Ethiopia is currently facing a complex humanitarian crisis as result of an ongoing drought combined with ethno-political conflict along Oromia and Somali borders (two of the largest regional states).
This revised Emergency Appeal seeks a total of some 6,108,307 Swiss francs (reduced from 13,686,550 Swiss francs) to enable the International Federation of Red Cross and Red Crescent Societies (IFRC) to support the Ethiopia Red Cross Society (ERCS) to deliver integrated assistance and support to some 250,591 drought-affected people (a decrease from 318,325 people), with a focus on the following sectors: Health, Water Sanitation and Hygiene (WASH), Livelihoods, Nutrition and Food Security. The Appeal timeframe is extended until October 2018.
UN Migration Agency Appeals for USD 88.5 million for Response to Ethiopian Crisis
Given the recurrent nature of climate-driven humanitarian crises in Ethiopia, Government and partners have agreed that a significant shift in approach is required.
This alert has been prepared as a complement to the indicative humanitarian needs and requirements for Ethiopia presented in the 2018 Global Humanitarian Overview.
In advance of the finalization of the meher assessment results, it is anticipated that between 5 and 7 million people will be targeted with relief assistance, requiring around $895 million over the course of 2018.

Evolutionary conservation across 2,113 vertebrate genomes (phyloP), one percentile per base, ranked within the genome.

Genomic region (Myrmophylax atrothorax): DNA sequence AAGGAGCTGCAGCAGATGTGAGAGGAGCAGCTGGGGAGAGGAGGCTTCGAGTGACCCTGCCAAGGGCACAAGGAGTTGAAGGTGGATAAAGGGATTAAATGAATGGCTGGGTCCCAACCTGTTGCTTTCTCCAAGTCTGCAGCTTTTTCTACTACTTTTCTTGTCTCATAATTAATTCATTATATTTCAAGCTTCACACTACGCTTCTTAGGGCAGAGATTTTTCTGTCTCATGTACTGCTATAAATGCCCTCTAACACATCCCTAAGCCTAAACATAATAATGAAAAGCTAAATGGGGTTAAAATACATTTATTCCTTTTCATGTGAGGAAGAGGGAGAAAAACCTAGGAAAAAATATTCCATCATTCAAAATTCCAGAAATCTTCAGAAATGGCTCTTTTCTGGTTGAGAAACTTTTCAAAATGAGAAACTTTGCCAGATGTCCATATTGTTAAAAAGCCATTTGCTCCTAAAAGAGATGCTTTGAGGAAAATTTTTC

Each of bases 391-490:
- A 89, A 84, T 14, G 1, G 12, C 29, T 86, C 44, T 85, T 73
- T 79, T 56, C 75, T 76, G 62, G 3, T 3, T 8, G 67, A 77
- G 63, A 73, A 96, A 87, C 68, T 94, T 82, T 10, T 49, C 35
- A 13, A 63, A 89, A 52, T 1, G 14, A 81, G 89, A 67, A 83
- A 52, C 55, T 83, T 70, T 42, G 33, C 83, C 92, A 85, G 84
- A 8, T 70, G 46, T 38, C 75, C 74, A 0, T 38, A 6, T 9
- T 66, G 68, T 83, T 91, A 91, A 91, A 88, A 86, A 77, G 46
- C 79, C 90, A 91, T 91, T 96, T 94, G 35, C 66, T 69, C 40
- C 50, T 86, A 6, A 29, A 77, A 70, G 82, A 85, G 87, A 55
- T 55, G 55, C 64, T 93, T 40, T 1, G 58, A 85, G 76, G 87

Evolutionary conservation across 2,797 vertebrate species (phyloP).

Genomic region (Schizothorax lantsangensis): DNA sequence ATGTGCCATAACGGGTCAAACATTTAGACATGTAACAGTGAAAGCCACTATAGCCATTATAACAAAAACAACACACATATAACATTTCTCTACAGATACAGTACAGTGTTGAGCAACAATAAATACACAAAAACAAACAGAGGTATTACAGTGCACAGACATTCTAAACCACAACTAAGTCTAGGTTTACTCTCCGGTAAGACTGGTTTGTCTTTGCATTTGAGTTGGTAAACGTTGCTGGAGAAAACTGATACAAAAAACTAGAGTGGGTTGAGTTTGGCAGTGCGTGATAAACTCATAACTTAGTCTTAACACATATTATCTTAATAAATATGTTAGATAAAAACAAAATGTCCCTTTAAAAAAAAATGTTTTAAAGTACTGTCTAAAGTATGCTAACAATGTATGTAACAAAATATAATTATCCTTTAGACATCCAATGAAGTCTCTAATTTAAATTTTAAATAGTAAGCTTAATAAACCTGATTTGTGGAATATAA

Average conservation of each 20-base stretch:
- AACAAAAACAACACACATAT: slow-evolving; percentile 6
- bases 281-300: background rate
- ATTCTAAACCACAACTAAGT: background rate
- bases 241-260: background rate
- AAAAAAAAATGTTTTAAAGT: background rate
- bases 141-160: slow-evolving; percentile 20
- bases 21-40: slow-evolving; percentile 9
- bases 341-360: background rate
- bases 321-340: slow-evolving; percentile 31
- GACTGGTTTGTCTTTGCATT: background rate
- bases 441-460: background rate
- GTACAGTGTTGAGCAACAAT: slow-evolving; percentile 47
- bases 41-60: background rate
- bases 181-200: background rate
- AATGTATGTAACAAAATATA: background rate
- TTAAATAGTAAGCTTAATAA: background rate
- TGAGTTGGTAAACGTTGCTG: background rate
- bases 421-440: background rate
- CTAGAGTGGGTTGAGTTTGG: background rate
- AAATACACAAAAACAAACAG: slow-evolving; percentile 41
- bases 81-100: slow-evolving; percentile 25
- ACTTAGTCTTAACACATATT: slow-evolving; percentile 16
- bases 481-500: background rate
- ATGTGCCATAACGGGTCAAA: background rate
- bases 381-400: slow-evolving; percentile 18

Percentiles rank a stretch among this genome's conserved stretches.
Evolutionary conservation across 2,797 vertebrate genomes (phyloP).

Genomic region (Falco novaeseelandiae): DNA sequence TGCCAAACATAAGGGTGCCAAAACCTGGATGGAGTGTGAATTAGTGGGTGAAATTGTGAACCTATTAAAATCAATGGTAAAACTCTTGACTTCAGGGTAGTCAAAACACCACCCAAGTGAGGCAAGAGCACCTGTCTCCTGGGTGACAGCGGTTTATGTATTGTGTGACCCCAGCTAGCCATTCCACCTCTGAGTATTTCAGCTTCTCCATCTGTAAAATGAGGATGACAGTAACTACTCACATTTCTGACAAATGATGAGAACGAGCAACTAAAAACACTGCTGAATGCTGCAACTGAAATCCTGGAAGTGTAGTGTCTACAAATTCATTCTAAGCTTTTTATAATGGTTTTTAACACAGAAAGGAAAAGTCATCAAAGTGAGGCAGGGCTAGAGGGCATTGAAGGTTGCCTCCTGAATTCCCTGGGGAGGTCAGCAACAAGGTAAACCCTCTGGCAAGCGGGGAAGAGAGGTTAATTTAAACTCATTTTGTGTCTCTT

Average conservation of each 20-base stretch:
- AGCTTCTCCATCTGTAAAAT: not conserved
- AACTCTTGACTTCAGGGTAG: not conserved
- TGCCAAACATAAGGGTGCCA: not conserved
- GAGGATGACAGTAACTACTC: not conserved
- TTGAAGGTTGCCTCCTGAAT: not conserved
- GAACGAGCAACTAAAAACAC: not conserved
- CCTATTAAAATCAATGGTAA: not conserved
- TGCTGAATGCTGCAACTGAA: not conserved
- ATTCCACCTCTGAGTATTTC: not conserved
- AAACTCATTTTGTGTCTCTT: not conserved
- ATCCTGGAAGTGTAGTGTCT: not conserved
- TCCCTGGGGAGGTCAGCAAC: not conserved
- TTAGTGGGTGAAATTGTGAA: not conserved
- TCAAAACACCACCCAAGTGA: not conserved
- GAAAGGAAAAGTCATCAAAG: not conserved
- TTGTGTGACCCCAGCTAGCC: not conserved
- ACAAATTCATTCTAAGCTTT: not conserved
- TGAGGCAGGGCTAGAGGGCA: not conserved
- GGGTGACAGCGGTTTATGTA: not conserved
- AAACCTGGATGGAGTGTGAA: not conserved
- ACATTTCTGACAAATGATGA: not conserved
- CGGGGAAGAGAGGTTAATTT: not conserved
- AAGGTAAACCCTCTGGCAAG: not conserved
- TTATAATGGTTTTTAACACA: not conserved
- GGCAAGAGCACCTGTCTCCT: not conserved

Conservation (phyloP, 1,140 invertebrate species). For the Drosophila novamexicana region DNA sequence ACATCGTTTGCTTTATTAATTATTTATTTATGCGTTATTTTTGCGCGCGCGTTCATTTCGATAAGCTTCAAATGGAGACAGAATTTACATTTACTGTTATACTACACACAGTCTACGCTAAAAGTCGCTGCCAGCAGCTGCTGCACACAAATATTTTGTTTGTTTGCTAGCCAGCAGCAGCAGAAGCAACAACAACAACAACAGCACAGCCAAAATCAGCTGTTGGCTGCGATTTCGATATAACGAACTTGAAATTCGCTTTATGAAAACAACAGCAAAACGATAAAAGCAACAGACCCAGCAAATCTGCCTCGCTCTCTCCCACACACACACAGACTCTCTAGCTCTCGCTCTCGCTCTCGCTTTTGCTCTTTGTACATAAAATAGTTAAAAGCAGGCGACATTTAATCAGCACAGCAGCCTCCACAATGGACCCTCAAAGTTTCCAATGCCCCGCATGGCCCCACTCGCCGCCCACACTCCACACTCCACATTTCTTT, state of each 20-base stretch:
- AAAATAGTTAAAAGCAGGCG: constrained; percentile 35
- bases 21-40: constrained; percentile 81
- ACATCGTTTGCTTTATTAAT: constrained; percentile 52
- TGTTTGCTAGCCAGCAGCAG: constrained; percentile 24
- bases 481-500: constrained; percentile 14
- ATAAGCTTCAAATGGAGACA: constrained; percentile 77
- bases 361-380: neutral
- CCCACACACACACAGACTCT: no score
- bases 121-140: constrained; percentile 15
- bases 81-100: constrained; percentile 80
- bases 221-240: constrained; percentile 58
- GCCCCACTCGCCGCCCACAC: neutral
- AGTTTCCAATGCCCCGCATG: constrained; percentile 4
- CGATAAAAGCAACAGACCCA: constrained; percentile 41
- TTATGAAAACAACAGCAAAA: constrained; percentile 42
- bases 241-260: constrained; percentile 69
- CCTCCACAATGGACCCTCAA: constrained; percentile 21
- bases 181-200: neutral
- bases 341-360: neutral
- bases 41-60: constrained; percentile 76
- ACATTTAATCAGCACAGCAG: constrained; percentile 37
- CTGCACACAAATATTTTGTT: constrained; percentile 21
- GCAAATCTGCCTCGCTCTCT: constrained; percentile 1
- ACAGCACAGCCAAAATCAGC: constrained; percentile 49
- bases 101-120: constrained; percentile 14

The priorities for immediate financing highlighted in this document are geared towards achieving two purposes:
Total people in need: 7.4 million
Total children (<18) in need: 3.5 million
Total people to be reached: 3.1 million
Total children to be reached: 1.5 million
1. SITUATION OVERVIEW AND RATIONAL FOR EDUCATION IN EMERGENCY RESPONSE STRATEGY
According to Central Statistics Authority, the total population of Ethiopia is estimated at about 92 million in 2016. Ethiopia has recorded one of the fastest growing economies (at an average of 10.5%) in the SubSaharan Africa in the last 10 years. However, it ranks 174 of 188 countries on the 2015 Human Development Index implying a long way to go.
This revised Emergency Appeal seeks 13,686,550 Swiss francs (increased from 2,595,467 Swiss francs) to enable the International Federation of Red Cross and Red Crescent Societies (IFRC) to support the Ethiopia Red Crescent Society (ERCS) in assisting 318,325 people for nine months. The expanded operation will focus on the following sectors: health; water, sanitation and hygiene (WASH); livelihood, nutrition, food security. It also reflects a substantial increase in the target population, number of activities, an enlarged geographic scope and timeframe for implementation.
Despite widespread emergency response in Ethiopia’s agriculture sector last year to the El Niño-induced drought, humanitarian needs remain high in 2017. New threats to food security are emerging – including severe drought in southern and southeastern pastoral areas and a growing refugee crisis in Gambella Region. Livelihood recovery will remain slow for El Niño-affected farmers, especially those in areas where harvests were below average.
Nairobi, 3 March, 2017
OVERVIEW OF THE CRISIS
While Ethiopia battles residual needs from the El Niño-induced drought, below average rains in the southern and eastern parts of the country caused by the negative Indian Ocean Dipole have led to a new drought.